It never occurred to me when I was a young mother to NOT teach my kids to believe in Santa Claus. There was just no question. I believed in Santa, and my kids were going to.
My kids with Santa 30+ years ago
I remember clearly when I discovered he wasn’t real. I was standing next to my brother’s crib talking to my mother and she said something casually about there not being a Santa Claus, and I was surprised. She was surprised that I was surprised, somehow thinking I no longer believed (I mean, I was seven, after all!) She thought I was pretending to believe because I was afraid I wouldn’t get any presents if I didn’t! My question was, “Well, does that mean there is no Easter Bunny or Tooth Fairy either?” Somehow I survived the revelation that it was all pretend.
So when my grandchildren came along there was no discussion about whether or not to tell them there was a Santa, it just happened. I must have known that some people don’t teach their children to believe…I mean, who hasn’t seen “Miracle on 34th St?” But in my world, everyone did.
Then when Hannah was in kindergarten, one of the kids said that there was no Santa, and surprisingly, no one but Hannah was surprised. She goes to a Seventh Day Adventist School, and I guess they don’t teach their kids there is a Santa, because they are afraid if they tell kids there is a Santa, then that he’s make-believe, the kids will think the same thing about Jesus. As far as I can remember, it was the first time I actually KNEW people who didn’t.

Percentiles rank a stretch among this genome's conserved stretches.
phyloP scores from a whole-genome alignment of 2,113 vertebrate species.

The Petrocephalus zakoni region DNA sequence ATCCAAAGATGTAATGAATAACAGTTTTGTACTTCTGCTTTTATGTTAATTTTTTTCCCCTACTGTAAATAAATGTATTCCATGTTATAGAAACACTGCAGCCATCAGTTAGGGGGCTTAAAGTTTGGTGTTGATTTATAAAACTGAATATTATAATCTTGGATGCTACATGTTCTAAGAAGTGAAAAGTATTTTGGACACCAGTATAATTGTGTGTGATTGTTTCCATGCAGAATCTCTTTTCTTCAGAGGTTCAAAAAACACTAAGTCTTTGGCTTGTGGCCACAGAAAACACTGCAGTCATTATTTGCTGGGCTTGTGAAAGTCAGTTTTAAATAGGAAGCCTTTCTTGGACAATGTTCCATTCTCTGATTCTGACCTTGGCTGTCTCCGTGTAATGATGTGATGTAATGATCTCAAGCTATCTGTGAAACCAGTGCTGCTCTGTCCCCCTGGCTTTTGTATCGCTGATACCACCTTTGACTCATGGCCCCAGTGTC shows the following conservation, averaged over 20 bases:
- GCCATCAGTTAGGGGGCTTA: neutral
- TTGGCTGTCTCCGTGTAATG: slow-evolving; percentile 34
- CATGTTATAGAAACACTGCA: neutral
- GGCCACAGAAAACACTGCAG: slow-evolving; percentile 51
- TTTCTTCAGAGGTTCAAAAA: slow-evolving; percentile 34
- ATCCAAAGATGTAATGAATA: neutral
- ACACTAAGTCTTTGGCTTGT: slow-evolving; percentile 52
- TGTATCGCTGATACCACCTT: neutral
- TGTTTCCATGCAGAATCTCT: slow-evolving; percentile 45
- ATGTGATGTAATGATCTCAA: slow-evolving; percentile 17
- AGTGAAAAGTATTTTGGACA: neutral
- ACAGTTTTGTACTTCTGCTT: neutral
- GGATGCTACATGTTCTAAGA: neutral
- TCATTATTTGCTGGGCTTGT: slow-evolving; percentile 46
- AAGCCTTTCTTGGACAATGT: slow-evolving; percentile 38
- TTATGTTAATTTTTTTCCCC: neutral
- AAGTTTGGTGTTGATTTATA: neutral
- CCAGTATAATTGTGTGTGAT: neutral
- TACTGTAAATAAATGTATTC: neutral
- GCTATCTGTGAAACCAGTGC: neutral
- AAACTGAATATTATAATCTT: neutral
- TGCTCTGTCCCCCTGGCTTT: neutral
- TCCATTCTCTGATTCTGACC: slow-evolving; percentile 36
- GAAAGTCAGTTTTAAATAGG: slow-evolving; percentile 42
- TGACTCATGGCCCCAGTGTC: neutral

Fortunately, as a big sister, Hannah is keeping the secret for her sister and cousin. Bea asked Santa for a set of American Girl Toddler Twins (“a boy and a girl with yellow hair”) for Christmas. I made the girls each a scarf this year, and with the extra yarn made a scarf for Hannah’s full-sized American Girl doll, and the girl twin that Bea will be getting. I put them in the girl’s advent boxes, thinking that Bea would think it was for her baby doll. But, when she opened it, she said, “Oh look, a scarf for my girl twin!” I said, “Well, Bea, you just asked Santa for one, that doesn’t mean you’ll for sure get it.” To which she said, “Well, Gaga, whatever you ask Santa for, that’s what you get.” I love it.
The kids know what Christmas is REALLY about, and that Santa is just another part of the holiday. Somehow I just can’t imagine it being any other way. Christmas is just so much more fun when there are Santa believers in the house!
So what do you think? Is the Santa thing a fun part of childhood that we all seem to survive with no harm done? Or is it a fraud we perpetrate on our children that could have potential negative consequences?